- Slovenia – 163k
- Spain – 25M
- Sweden – 2.0M
9. Other e-commerce news of interest
India asked World Trade Organization members to work on a clear definition of e-commerce trade in goods and services to help provide developing countries a policy space to make decisions. Presently there is a difference of understanding between developed and developing members countries of WTO, especially in regards to issuing customs duties on goods versus services.
Elon Musk revealed his plans to turn X into a “fully-fledged” dating site by 2024, making it possible for users to connect with potential partners just like Tinder. On the same in-house call that took place last week, Musk also revealed plans to turn X into a financial hub that would eradicate the use of bank accounts. It sounds ambitious, but after recently reading the new biography on Musk by Walter Isaacson, I've learned not to underestimate him.
Shopify is fighting back against frivolous DMCA takedown claims being used to harass the company and its merchants. Through discovery, Shopify hopes to identify and hold responsible the John Doe who launched the recent wave of DMCA abuse, as well as seek an injunction to prevent more false DMCA notices going forward.
A new study by the University of Illinois found that 69% of surveyed Amazon warehouse workers stayed home without pay to recover from pain or exhaustion sustained on the job, including 34% who did so three or more times. The data, which is based on a 98-question online survey that gathered responses from 1,484 warehouse workers at 451 facilities across 42 states, suggests that “injury and pain at Amazon are far more widespread” than previously known.
To comply new EU regulations, Meta is now offering users in the region the choice to pay a monthly subscription to use Facebook and Instagram without any ads or continue to use the services for free with ads. The service will be offered for €9.99/month on the web or €12.99/month on iOS and Android devices to account for additional fees for those platforms. Meta says it believes in an ad-supported Internet future, but respects the spirit and purpose of the EU regulations and are committed to complying with them.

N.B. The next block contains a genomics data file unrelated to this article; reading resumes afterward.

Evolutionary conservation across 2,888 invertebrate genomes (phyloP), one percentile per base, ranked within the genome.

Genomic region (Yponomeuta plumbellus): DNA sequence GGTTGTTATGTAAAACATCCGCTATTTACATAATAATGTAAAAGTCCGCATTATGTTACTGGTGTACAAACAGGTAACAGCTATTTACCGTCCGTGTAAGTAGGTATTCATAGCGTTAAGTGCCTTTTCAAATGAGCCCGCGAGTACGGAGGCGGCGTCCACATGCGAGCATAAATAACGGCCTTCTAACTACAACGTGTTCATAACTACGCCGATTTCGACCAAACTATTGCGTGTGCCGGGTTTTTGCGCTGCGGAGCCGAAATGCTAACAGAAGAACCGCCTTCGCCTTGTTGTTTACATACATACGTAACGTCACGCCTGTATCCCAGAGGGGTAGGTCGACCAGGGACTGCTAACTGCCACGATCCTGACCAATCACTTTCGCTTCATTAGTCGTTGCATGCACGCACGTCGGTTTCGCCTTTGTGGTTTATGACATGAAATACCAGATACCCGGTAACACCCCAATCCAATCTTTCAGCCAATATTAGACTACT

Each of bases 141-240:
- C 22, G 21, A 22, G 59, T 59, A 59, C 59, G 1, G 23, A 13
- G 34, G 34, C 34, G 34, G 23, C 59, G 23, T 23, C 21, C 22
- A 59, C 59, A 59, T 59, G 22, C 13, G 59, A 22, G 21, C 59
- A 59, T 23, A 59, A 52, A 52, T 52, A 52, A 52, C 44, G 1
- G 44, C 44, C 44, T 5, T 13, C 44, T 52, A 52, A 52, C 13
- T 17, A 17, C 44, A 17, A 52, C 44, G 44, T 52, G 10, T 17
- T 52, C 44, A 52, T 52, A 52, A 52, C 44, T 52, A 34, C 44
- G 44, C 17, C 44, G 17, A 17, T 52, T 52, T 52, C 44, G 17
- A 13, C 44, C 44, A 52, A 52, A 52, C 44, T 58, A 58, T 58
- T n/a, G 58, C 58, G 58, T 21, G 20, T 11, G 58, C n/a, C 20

Klarna is facing a possible strike by employees in Sweden next month who claim that the company has repeatedly canceled and postponed previously scheduled negotiations with their union and failed to fulfill its commitments. The strike will commence on Nov 7 if a collective bargaining accord is not reached.
A new class action lawsuit alleges that Meta, Microsoft, and Bloomberg knowingly used 183,000 pirated e-books to train their large language models. Former Arkansas Gov. Mike Huckabee, authors David Kinnaman, Tsh Oxenreider, Lysa Terkeurst, John Blase and the Relevate Group, who are leading the case, want to represent a nationwide class of individuals that own a US copyright in any work that was used as data training since October 2020.
A Wix employee who worked in the Dublin office for over four years was fired from the Israeli company after describing Israel as a “terrorist state” and criticizing the “indiscriminate” bombing of Gaza by the Israel Defense Forces. She later clarified that she condemned “all forms of terrorism” and did not support Hamas, but the damage had been done and Wix “decided to part ways.” The issue was raised in the Dáil (the lower house of the Irish parliament) who encouraged the employee to seek legal advice as “under Irish employment law, it is not okay to dismiss somebody because of their political views.”
PhonePe is scaling up its e-commerce platform Pincode, which launched in April this year to compete with Flipkart (which PhonePe used to be a part of), Amazon, JioMart, and BigBasket. Pincode currently operates in ten cities and is planning to expand across Tier-II and Tier-III cities in the country.
RevolutionParts, an e-commerce platform that connects automotive parts buyers and sellers, is partnering with Walmart's white-label GoLocal delivery-as-a-service platform to offer same-day deliver to customers. Walmart initially launched its white-label GoLocal offering in October 2021, building on its existing infrastructure supporting the Express Delivery same-day delivery service it rolled out in 2020.
Amazon is sitting on 75M sq.ft. of empty industrial space around the US, locking out competitors and leading to higher leases, according to data from real estate analytics firm Green Street. Amazon was a part of nearly one-third of all industrial lease deals in the first two years of the pandemic, which came to more than 220M sq.ft. of space, which doubled its industrial portfolio. Amazon denied Green Street's data and stated that it is a “significant overestimation.”